I had another editorial prepared for this space but events have developed such that I am going to take this opportunity to make some radical suggestions instead. I only use the term radical to set apart my suggestions from those of the mainstream. I'm proposing an integrated solution which incorporates both existing technologies and those on the immediate horizon. I'm not for a moment suggesting that others haven't arrived at the same conclusion, merely that I haven't read anything as comprehensive as what I propose.

Here is a brief list of some of the problems I propose to address:

While not a comprehensive list, intelligent application of some elements of my proposal could even address elements such as waste disposal! So how does it all fit together?

First and foremost, we have to address the energy issue. The lack of precipitation in the Pacific Northwest over the last winter has resulted in low water levels in the reservoirs which feed the hydroelectric generators in Washington and Oregon. This should serve as demonstration that even "clean" energy sources can be influenced by external events. While nobody is suggesting that the reservoirs in the Tennessee Valley are about to dry up, an extended period of drought would be disastrous.

The solution is nuclear power, specifically the CANDU reactor system. This system is the safest in the world and, by it's very nature, could never cause an accident such as those at Three Mile Island or Chernobyl. For additional information on this innovative design, visit the following link: http://www.ncf.carleton.ca/~cz725/cnf_main.htm#toc

Americans are generally opposed to nuclear power for a couple of reasons. First is the fear factor; after the partial meltdown at Three Mile Island, this is understandable. The other is the not-in-my-backyard (NIMBY) syndrome. Individuals and counties wield considerable power in the United States so the problem becomes where to locate the generating plants. It might require enactment of expropriation laws such as those in Canada in order to be able to override local resistance. Efforts will also certainly require education as to the safety of the CANDU system.

One of the most exciting developments of late has been the testing of the use of CANDU reactors to burn weapons-grade plutonium. The disposal of retired nuclear weapons has been of considerable concern to the US Department of Energy. By building CANDU reactors in their own country, the US wouldn't have to ship radioactive material to Canada. Once consumed in the reactor, the material is far less radioactive and so would not require the protocols currently in place for highly radioactive plutonium.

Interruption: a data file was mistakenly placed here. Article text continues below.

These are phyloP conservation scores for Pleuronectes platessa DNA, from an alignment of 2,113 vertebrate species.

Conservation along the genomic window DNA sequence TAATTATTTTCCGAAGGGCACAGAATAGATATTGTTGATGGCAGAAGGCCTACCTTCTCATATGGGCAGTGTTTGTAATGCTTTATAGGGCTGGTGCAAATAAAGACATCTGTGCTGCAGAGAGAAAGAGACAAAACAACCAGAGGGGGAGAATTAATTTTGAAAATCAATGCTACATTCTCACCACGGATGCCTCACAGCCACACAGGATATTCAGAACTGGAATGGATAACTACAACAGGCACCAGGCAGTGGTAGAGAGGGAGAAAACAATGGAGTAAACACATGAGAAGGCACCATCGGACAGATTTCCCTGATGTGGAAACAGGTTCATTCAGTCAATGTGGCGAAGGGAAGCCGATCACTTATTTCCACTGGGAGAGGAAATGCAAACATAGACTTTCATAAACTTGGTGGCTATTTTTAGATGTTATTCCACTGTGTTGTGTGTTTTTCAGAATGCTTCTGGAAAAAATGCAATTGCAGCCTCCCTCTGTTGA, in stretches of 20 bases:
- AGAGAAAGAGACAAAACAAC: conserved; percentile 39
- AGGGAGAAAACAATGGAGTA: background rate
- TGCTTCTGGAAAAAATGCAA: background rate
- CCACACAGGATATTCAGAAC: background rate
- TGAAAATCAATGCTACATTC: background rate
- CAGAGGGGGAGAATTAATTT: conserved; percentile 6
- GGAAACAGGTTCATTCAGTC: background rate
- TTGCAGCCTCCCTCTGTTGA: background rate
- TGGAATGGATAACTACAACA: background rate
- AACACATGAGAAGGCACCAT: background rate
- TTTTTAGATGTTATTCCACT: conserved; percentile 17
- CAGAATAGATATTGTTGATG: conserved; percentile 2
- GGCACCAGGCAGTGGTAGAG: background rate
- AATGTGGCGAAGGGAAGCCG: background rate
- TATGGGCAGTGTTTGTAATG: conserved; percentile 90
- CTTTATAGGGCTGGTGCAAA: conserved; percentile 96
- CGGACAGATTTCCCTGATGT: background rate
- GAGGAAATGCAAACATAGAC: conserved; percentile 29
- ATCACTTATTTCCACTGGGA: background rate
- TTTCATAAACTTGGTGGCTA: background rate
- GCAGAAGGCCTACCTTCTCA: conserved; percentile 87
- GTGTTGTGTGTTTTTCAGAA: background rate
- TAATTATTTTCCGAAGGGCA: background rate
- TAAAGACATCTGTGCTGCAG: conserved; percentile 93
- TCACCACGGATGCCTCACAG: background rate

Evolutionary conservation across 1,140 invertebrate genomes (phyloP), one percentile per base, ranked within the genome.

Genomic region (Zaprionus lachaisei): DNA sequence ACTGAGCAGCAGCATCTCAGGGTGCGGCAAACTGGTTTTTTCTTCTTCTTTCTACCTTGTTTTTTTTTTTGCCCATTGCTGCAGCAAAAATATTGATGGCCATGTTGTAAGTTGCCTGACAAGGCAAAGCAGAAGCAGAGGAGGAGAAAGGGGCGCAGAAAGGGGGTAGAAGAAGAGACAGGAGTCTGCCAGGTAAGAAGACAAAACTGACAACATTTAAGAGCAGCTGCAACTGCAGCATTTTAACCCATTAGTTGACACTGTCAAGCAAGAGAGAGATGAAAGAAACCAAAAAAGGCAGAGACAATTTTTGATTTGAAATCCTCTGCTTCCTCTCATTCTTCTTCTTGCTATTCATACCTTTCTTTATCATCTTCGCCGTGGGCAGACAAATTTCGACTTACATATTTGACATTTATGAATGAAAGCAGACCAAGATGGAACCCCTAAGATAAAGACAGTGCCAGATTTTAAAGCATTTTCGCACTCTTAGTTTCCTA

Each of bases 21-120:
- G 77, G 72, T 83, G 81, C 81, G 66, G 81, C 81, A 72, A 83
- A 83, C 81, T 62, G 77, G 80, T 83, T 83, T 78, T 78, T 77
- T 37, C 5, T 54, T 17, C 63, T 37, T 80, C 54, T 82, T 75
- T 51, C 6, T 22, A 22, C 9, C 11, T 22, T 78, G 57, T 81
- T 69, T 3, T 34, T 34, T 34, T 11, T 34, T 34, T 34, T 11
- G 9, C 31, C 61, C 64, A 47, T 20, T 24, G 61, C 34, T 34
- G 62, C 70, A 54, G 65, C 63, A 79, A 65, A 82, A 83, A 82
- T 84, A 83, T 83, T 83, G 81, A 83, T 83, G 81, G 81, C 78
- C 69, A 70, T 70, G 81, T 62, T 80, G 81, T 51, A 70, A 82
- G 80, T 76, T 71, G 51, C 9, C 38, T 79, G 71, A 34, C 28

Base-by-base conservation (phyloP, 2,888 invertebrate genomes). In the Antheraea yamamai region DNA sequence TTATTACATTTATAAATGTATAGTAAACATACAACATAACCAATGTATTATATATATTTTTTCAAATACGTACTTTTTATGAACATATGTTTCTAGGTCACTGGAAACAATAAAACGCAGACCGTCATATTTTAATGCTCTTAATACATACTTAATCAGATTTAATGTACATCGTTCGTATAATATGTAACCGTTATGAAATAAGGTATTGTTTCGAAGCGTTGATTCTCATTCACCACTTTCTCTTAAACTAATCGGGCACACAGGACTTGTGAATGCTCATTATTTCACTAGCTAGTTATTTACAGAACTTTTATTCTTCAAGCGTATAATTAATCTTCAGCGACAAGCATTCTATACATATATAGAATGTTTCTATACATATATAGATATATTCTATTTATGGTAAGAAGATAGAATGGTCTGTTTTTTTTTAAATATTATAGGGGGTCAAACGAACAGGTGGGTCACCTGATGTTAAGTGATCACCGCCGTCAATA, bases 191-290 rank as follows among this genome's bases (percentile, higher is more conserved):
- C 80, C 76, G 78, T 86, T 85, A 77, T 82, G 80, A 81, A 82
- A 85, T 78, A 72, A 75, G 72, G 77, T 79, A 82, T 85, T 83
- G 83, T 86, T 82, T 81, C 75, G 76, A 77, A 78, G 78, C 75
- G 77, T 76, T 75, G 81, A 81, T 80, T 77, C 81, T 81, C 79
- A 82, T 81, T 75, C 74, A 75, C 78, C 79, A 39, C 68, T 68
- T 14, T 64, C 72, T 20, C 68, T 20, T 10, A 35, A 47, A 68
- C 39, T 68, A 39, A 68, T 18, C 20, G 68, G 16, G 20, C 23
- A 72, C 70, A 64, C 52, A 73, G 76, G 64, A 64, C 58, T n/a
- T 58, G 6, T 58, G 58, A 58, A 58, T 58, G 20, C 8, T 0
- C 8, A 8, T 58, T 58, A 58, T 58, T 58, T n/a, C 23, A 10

Air pollution has become a huge problem in the large cities of the United States. Here in Atlanta we regularly experience smog alert days. In fact, due to a failure to deliver a plan to meet air quality requirements, no federal funding will be available for the construction of new road projects here. Of course, automobiles are one of the largest producers of air pollution; building more roads encourages more driving, generating ever more pollution.

The United States is one of the biggest consumers of oil, much of it imported. This dependence on foreign supplies leaves the US subject to the whims of bodies such as OPEC. It also contributes to the debit side of the international trade balance sheet. To reduce both pollution and this dependence on foreign oil we have to change the way we fuel the automobile.

The solution is one which has been maturing for years in the space program. The hydrogen fuel cell combines hydrogen and oxygen and generates water as the reaction product. In the shuttles and the space station, this water is consumed by the astronauts. On earth, it could be collected at the hydrogen supply stations and, with very little treatment, be fed into municipal drinking water systems. In other words, the only by-product of the fuel cell system can be directly recycled.

The only remaining element of the equation is how to obtain the hydrogen fuel. The answer once again lies in the use of the CANDU reactor system. With enough energy, water can be 'cracked' to generate it's constituent elements: hydrogen and oxygen. Thus the cycle is complete: nuclear power plants provide electrical energy for consumers as well as to crack water to generate hydrogen. Hydrogen is consumed by fuel cells to generate water, which can be collected and recycled back to consumers.

While this might sound to be an overly-ambitious plan, I believe that the benefits out-weigh the costs. The beauty of the plan is that it is incredibly clean. It consumes leftovers from the cold war while generating only one hazardous by-product. It will vastly reduce air pollution and reduce dependence on foreign resources. As an additional benefit, it will provide many person-years of employment. Drop me a line at pselby@attglobal.net and let me know what you think.

May 5th, 2001

Copyright © 2001 by Phil Selby